<<<Chapter 1: Zoe<<<
He went round and round – not because he was chasing his tail, but because there was no space for him to do anything else. He was at the bottom of a vertical shaft that was no more than two feet in diameter. Right in the middle of it was a puddle of dirty water. It had rained last night.
Cubby tried to figure out the place. The circular dirt wall went up and above his small frame, until it opened up to show a small circle of the gray sky.
When he had fallen, he had yelped. Not deliberately. A thirty-feet fall could make a grown-up yelp like a pup – and Cubby was indeed a pup.
Later, he had barked and even howled. Terriers weren’t the best in the howling department, yet he had tried.
Nothing had worked.
They were gone. They had left him behind.
But Cubby couldn’t fault them with it, could he?
He had jumped out of the trailer when they had stopped the car by the side of the road. Mom wanted to take a picture for her blog and dad had popped the hood to check the coolant in the engine. Cubby had jumped out of the trailer, so that he could stretch his limbs.
OK. He was lying.
In fact, he had stolen that stretching-the-limbs expression from a TV Grandma whose name he couldn’t remember. Truth be told, he had spotted a squirrel and he wanted to chase it.
By the time he had turned back, the car was gone!
At first, he thought that chasing the car wouldn’t be a big deal, but after running a couple of miles, he had realized that he was wrong. There was a huge difference between the power packed by a 75 HP engine and a 0.5 DP dog.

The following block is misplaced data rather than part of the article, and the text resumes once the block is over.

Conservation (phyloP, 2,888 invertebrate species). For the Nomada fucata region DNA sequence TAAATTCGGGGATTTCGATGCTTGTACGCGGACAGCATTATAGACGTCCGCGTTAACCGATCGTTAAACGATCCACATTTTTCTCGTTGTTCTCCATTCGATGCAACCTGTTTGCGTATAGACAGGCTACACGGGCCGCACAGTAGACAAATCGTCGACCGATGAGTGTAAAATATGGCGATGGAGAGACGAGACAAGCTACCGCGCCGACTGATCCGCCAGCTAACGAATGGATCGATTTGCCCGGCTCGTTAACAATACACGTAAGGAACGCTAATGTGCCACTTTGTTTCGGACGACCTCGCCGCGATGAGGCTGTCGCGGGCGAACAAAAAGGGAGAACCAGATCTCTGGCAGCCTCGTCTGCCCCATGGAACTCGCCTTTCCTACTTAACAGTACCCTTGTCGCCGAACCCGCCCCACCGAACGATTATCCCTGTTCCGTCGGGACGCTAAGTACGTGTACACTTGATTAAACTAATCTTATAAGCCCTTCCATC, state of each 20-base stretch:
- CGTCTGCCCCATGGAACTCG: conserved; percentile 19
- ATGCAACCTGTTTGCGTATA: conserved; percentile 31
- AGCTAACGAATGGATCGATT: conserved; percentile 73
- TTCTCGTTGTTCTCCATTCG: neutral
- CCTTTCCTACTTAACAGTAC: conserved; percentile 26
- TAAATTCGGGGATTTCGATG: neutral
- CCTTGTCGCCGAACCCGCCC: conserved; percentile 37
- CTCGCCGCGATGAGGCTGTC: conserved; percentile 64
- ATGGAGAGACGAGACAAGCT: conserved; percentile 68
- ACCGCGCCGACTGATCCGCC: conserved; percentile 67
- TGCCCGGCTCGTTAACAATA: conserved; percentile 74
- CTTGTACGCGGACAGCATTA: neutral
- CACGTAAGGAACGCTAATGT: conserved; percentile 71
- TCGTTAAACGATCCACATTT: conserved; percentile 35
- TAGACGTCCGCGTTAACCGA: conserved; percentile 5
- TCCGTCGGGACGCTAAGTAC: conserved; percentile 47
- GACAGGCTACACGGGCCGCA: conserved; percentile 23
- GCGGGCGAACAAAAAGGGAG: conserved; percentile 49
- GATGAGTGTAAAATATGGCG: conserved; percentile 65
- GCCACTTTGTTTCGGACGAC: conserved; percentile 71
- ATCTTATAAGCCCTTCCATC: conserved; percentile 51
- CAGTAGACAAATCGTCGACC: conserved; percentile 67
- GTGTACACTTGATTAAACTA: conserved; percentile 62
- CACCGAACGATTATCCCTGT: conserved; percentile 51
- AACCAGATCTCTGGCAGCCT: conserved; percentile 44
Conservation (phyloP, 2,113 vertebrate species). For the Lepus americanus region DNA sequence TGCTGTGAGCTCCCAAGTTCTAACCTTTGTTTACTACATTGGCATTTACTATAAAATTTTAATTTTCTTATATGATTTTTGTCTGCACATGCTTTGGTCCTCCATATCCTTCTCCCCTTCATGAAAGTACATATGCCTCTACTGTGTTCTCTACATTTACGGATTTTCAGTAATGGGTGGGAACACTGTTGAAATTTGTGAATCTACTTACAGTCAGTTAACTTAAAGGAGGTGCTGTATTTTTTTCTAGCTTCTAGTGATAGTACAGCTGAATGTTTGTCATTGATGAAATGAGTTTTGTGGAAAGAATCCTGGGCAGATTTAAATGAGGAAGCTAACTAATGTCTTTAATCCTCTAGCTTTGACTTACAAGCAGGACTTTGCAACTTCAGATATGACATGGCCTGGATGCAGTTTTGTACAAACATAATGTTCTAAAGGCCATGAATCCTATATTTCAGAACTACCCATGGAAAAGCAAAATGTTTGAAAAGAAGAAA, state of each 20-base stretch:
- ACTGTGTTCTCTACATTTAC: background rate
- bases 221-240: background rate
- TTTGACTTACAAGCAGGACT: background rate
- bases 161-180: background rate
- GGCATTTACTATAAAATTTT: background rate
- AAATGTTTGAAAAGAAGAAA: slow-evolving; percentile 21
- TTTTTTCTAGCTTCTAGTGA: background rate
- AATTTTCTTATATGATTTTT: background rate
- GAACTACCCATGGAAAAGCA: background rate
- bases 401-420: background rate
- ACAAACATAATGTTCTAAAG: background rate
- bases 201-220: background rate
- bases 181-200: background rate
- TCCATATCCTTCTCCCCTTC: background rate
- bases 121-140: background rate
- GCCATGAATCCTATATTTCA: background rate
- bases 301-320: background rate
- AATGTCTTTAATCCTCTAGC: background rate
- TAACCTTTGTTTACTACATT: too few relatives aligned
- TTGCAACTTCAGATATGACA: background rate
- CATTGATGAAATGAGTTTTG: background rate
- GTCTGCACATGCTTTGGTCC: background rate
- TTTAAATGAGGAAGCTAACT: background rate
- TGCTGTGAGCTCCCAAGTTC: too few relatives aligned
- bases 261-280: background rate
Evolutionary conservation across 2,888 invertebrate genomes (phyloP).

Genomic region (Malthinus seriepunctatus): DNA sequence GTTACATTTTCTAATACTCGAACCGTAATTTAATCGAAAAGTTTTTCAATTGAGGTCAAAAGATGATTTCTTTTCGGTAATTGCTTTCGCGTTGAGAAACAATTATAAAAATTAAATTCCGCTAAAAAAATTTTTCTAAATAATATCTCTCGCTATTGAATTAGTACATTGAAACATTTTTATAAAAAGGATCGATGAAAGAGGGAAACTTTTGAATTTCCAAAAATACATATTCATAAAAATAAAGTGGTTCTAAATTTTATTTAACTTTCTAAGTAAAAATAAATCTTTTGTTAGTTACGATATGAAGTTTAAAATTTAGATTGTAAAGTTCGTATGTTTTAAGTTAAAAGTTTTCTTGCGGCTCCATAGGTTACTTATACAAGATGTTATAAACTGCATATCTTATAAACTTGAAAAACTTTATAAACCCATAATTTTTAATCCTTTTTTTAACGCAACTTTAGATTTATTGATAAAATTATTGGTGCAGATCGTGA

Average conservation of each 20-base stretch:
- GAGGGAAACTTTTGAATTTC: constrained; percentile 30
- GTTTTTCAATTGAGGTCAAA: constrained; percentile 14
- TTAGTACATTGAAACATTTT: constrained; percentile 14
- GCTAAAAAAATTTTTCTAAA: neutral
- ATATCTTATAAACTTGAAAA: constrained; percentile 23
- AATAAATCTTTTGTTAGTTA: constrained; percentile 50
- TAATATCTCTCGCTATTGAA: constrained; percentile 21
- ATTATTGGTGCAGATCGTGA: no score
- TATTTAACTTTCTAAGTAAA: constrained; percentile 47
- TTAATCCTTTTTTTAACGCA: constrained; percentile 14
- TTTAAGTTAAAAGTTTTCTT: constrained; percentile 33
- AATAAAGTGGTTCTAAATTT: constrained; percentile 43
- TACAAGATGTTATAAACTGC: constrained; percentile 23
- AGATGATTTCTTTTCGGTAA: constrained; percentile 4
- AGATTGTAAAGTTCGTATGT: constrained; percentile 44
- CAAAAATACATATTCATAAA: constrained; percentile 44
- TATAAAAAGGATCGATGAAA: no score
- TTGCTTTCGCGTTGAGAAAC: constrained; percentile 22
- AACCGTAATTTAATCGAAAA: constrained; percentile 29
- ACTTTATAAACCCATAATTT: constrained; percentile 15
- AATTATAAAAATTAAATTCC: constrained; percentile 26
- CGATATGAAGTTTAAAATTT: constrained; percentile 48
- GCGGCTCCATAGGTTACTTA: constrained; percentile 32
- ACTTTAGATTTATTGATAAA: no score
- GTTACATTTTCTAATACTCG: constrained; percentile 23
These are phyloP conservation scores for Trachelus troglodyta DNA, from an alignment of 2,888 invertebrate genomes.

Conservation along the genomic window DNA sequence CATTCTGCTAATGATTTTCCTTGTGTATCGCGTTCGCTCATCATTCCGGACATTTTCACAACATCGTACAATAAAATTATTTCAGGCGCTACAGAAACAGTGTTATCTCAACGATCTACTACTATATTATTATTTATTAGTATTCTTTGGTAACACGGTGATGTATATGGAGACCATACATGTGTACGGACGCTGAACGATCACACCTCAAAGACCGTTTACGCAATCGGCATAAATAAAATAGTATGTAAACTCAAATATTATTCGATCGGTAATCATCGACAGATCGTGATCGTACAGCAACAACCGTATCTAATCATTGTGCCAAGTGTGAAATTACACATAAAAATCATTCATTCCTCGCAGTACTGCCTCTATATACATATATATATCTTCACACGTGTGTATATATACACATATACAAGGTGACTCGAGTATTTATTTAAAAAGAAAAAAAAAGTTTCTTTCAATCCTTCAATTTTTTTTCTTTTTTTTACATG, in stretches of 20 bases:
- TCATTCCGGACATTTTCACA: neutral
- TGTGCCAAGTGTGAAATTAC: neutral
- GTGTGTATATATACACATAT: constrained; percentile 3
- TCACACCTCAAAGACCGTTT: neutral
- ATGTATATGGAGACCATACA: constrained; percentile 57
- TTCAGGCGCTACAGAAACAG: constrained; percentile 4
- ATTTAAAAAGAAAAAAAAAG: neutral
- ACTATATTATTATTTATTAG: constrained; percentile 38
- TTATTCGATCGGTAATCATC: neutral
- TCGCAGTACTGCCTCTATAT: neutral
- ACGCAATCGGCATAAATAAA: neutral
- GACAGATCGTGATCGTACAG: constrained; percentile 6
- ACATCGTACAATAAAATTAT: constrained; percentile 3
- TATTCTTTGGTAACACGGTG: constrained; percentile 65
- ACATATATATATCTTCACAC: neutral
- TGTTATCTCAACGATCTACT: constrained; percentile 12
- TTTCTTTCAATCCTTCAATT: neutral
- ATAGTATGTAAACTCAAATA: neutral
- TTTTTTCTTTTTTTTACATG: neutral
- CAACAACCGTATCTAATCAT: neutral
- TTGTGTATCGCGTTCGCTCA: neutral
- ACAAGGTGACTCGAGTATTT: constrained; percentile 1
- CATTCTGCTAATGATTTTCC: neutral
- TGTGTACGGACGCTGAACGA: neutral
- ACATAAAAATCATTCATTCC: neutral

For the first time in his life, he felt miserable and hungry – but he was an optimistic and resourceful pup. He saw some rats and geckos and his vermin-hunting genes kicked in. An hour of hunting was followed by a sumptuous dinner. That had made him smug.
He could survive on his own, couldn’t he?
He didn’t need those humans, did he?
His thoughts had rudely interrupted by the ground beneath him that gave way and sent him tumbling into a dark hole in the ground.
Now, almost thirty feet below the surface, sitting tight against the dirt-wall, Cubby reflected upon the last two days.
In his litter, he was the last to be adopted. The emotional bond that he shared with his adoptive family was minimal. There was a strong chance that his absence would be discovered only after they reached the motel where they had booked themselves a room for the night. So, even if they did come looking for him, it won’t be until tomorrow.
If they came looking for him?
It was a big “if” that appeared to be to a gigantic, impossible to solve “IF” to three-month old Lakeland terrier pup, who could do nothing but wait for fate to take its course.
Cubby coiled himself up, rested his chin upon his front paws, and sighed.
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Somewhere else in the woods, an eleven-year old boy opened an old leather-bound notebook that had once belonged to his father.